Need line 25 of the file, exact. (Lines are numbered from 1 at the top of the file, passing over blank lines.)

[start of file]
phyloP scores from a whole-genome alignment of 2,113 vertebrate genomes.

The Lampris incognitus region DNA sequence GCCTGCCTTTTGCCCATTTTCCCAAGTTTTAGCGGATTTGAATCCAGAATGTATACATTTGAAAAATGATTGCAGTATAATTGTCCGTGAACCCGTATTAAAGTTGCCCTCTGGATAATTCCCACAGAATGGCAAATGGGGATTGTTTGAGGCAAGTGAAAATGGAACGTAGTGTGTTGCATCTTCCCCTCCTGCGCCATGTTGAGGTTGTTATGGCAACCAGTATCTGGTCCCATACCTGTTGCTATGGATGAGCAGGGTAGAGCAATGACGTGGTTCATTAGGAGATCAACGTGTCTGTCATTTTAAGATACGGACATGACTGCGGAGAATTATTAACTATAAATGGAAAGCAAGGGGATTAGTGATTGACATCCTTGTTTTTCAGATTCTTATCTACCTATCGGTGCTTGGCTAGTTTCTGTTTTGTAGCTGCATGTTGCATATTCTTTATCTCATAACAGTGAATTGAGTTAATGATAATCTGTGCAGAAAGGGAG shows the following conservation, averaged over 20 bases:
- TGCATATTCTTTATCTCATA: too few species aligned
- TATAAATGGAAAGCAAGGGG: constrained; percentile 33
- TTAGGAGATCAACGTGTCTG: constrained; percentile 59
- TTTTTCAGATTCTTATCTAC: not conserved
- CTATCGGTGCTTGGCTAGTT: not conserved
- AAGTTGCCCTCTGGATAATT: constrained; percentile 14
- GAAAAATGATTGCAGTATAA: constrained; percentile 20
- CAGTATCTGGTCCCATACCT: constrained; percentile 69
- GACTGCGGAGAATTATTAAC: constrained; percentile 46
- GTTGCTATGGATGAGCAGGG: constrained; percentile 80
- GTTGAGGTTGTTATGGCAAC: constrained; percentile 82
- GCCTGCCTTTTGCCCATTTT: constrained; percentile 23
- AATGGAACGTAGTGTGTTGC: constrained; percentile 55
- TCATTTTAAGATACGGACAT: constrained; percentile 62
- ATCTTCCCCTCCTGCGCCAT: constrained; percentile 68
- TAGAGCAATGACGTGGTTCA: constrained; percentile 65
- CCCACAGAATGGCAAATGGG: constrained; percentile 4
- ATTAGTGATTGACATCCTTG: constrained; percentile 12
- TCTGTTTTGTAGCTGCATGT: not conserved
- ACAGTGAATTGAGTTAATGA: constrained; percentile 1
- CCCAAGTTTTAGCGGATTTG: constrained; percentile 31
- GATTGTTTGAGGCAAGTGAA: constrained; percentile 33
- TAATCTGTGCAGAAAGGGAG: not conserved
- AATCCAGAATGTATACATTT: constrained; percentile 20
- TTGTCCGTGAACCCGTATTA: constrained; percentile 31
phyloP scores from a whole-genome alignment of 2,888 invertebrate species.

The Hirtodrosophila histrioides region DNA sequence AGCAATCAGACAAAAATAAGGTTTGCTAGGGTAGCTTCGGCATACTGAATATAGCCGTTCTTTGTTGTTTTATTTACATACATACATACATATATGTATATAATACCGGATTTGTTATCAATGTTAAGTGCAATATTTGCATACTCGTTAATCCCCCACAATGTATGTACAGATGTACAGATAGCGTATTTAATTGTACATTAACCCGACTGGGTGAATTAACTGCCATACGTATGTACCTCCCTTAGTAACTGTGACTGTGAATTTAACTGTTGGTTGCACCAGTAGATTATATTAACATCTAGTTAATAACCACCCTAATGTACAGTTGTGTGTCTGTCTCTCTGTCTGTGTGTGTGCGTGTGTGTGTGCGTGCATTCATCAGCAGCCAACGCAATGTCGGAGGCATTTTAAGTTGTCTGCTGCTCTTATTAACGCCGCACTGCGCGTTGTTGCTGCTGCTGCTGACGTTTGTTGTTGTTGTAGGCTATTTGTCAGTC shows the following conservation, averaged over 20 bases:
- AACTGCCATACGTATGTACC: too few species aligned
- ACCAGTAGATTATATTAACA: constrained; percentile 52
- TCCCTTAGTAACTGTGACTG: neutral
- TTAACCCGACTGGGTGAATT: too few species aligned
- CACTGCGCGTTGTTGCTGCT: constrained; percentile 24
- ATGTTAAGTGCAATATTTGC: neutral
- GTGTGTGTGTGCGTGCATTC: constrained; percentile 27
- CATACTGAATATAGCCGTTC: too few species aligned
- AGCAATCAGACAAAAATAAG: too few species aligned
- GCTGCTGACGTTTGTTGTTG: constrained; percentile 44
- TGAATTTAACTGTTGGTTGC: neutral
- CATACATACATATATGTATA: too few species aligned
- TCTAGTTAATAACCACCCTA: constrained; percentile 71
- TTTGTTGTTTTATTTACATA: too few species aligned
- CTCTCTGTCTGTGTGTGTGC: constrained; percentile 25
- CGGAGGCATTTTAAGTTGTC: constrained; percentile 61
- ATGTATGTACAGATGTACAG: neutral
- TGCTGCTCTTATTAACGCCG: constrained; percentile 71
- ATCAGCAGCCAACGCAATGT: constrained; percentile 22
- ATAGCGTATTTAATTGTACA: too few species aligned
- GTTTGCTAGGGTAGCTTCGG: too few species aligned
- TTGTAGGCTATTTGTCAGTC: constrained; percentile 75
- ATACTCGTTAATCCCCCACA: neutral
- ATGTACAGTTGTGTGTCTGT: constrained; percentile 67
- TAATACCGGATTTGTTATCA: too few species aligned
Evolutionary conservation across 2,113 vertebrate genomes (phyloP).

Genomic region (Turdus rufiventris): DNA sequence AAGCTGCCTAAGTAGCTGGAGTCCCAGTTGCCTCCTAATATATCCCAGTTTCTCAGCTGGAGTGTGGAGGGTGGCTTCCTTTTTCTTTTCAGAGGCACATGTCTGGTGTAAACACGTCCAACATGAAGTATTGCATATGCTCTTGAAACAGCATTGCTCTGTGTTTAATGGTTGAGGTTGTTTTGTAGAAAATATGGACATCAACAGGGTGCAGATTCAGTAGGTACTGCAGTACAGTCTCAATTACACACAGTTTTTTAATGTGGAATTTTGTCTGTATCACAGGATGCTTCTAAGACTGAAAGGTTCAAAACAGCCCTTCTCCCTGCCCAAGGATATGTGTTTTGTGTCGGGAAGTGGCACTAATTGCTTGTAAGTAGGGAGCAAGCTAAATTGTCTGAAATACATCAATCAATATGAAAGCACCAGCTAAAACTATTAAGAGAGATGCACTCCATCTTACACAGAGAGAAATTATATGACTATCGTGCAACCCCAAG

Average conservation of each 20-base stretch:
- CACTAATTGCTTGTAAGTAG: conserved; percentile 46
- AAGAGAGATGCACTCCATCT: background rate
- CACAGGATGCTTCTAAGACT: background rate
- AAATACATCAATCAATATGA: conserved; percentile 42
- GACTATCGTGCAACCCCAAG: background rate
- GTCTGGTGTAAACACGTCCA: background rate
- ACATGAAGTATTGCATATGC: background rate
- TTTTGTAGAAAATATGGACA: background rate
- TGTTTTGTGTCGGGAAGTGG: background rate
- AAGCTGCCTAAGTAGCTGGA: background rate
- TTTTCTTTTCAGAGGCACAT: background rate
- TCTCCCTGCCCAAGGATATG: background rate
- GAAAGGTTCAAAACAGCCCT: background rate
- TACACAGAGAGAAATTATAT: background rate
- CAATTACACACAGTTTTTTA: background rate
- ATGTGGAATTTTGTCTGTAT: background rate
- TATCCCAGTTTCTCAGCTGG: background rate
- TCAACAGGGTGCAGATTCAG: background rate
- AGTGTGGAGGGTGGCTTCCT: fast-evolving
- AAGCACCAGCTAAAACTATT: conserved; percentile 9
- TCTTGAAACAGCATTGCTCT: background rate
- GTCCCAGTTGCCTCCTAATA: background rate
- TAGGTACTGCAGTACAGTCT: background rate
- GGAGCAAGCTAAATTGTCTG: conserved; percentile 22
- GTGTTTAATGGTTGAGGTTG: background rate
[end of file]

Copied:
- TAATCTGTGCAGAAAGGGAG: not conserved